Hard cheese, says a most unsympathetic Merpel. The PDO doesn't prevent Stilton cheese being produced outside the three counties: it merely prevents it being called Stilton. Just as individuals can lose the right to use their names as trade marks when they assign the right to trade under their own name to someone else, so too can a place lose the right to trade on its goodwill when the name of the place becomes associated with a product that comes from elsewhere.


Matthew Elsmore's plea for advice regarding terminology and the naming of IP-related courses (here) received quite a few responses. The IPKat has now also received the following from his friend Michael Lin, concerning a presentation which he gave to Tsinghua University's International MBA Students a year ago (details of the presentation can be obtained directly from Michael by emailing him here. Says Michael:
Boring? Never, if it's to do with IP
"The title I used was not particularly inspiring: 'Intellectual Property for Business', but was intended to be an introduction to IP for business people. As 80%+ of Fortune 500 companies' value is intangibles, my basic message was: "Most CEOs don't understand IP, although it is 80%+ of the company. You cannot be an effective CEO or business manager if you don't understand 80% of your company." My take-away for business students is that "business people don't need to be experts in IP, but they need to understand the basics so that they can spot potential issues. Then they can call in the experts". So potential titles would play around the concept as well:
  • IP: The unknown 80% of your company
  • Your business - the unknown 80%
  • IPR: 80% of your company
  • Understanding the other 80%
  • You don't know (80% of) your business
  • IP: The other 80%
  • Other, more boring titles:
  • IP 101
  • Business IP 101
  • What you don't know CAN hurt you
Also, when explaining conplex and/or convoluted concepts to non-experts, I use a lot of analogies. IP rights are not 'the right to exclude" but instead, I use an example of a pen. But I've only got the right to stop someone else from using it, even though I can't use it myself".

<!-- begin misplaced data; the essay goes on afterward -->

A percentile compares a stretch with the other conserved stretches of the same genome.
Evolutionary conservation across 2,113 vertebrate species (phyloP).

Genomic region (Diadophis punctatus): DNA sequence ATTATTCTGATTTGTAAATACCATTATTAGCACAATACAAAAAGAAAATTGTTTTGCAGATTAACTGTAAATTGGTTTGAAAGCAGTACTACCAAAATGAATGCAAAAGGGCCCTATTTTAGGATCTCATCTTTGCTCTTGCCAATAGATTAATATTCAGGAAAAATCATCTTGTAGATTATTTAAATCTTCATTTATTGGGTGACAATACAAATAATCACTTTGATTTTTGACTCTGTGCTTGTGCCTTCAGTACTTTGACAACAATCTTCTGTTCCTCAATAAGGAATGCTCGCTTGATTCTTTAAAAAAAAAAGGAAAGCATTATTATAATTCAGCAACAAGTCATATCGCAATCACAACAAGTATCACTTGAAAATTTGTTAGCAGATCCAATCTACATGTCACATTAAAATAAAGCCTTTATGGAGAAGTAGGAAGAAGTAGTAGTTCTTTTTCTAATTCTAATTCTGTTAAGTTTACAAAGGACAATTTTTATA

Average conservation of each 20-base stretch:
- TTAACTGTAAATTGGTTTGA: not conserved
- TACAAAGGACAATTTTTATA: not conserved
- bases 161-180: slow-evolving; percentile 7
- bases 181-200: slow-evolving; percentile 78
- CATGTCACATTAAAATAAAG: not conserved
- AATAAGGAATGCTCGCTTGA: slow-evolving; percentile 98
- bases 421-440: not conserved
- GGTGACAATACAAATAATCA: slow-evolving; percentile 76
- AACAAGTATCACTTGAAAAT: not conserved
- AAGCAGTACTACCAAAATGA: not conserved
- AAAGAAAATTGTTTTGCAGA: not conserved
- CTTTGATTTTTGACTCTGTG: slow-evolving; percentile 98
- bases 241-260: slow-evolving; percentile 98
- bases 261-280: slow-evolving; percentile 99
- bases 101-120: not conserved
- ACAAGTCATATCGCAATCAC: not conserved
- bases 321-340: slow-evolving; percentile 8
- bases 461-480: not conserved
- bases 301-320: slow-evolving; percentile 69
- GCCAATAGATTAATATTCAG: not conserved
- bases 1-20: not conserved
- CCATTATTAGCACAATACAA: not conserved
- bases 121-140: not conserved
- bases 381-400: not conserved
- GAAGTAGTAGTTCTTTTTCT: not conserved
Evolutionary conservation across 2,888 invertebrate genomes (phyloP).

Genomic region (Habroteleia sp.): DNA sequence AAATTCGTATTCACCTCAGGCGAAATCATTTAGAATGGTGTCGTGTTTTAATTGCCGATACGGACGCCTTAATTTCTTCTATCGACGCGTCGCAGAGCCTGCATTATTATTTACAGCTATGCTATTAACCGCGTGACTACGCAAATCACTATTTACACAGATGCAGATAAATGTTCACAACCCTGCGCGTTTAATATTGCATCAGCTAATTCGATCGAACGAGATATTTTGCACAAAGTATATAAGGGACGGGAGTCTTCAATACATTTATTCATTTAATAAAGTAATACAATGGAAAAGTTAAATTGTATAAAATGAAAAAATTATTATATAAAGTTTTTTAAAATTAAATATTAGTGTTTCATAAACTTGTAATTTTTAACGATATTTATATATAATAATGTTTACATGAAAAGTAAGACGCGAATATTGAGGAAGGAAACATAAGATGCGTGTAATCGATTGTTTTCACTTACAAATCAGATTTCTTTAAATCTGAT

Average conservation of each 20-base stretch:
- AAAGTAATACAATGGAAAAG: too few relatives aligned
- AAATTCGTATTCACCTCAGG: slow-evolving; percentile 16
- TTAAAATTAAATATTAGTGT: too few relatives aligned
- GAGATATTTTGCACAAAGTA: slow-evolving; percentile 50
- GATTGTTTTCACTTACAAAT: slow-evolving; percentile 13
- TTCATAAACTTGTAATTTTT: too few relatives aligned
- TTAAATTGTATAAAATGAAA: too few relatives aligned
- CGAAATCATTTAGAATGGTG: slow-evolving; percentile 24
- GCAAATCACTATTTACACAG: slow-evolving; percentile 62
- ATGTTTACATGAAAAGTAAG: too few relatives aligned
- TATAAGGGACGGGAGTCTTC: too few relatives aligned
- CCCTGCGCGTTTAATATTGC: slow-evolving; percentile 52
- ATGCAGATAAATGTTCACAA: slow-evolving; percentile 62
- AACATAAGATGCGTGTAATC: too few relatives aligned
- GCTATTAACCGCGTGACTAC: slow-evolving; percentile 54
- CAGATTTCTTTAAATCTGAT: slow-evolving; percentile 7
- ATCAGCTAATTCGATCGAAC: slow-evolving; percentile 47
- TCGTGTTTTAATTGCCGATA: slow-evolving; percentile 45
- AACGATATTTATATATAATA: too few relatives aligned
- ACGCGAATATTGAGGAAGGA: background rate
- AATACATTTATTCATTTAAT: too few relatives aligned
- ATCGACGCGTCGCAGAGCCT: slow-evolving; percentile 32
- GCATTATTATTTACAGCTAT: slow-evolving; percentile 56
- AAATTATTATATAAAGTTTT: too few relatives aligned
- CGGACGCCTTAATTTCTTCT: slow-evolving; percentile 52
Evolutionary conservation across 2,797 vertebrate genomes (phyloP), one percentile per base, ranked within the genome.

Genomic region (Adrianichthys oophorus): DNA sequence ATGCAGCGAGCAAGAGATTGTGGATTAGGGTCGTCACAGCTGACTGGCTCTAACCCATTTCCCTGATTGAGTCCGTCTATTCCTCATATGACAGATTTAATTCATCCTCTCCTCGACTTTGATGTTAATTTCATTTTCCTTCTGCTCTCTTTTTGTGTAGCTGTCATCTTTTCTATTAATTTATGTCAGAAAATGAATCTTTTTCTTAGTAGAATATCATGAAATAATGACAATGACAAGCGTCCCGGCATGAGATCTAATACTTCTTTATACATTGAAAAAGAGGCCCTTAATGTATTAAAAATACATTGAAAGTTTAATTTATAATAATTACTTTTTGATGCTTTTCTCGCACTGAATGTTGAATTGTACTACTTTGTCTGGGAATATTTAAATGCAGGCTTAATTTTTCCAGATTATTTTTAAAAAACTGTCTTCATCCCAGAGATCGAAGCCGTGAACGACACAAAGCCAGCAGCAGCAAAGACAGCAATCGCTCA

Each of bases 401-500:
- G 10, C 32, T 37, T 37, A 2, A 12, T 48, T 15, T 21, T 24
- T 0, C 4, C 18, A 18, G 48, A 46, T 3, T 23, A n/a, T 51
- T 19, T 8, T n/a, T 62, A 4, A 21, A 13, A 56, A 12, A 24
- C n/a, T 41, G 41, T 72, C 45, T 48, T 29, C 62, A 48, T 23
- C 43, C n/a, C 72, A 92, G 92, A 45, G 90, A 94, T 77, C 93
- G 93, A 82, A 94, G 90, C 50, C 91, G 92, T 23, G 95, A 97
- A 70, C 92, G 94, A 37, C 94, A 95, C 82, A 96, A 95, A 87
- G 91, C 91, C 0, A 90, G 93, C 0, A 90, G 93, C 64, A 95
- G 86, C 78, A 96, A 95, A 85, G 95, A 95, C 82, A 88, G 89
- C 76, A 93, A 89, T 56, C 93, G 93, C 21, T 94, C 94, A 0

LEGO bricks and childhood memories (generated by this post here) continue to bring a gentle trickle of correspondence into the IPKat's mailbox.  One recent email comes from Stuart Jackson Kempner & Partners), who writes:
"It interests me that so many of your correspondents feel nostalgic about Lego bricks. Perhaps it is because they are all much younger than me. My childhood was before Lego became so well known (or, at least, known to me) so it always felt very sad to me that it appeared to take over from and completely displace Meccano, with which I spent many happy hours not just playing, but, I like to think, learning as well. Meccano was different from Lego in that it required so much more skill and thought, and led to an implanting of basic engineering skills. Meccano was not as easy to use as just placing bricks on top of one another; but that was its attraction. Everyone that I knew had a Meccano outfit, but it seems to have virtually disappeared. It is an example of a trade mark that must be a lot less valuable now than once it was. 
One person whom I know feels similarly is Nobel Prize winner Prof Sir Harry Kroto, whom I remember hearing suggest at a talk he gave that the loss of popularity of Meccano had been responsible for the decline in the British engineering industry".
There's more too from Professor Sir Robin Jacob (see earlier post here), who refers to Hilary Page's patent for what is effectively a Lego brick and writes:
"The Page patent shows slits in the end of the bricks. These were for sliding flanged window pieces in. Not all Page bricks had these - as your other picture shows. 
And one more thing: in 1947 my big brother took me to the British Industries Fair (a post-war - a 'we are getting back on our feet, trade with Britain' sort of event). Kiddicraft had a model of Battersea Power Station made from their bricks -- and actually had a set".

Around the weblogs.It has been a quiet few days on the IP blogosphere, though there has been some activity.  Kingsley Egbuonu's A to Z tour of African jurisdictions on behalf of the Afro-IP blog has taken him to Madagascar this week.  The 1709 Blog's "12 for 2012" series on people who, dying in 1941, find that their copyright in the EU and some other places has evaporated like dew on the onset of 2012 features three composers (Johan Wagenaar, Jelly Roll Morton and Frank Bridge) and one deep-thinking poet and philosopher, Rabindranath Tagore.  The Art & Artifice weblog has its own list of artists whose work is similarly affected, thanks to Rosie Burbidge here.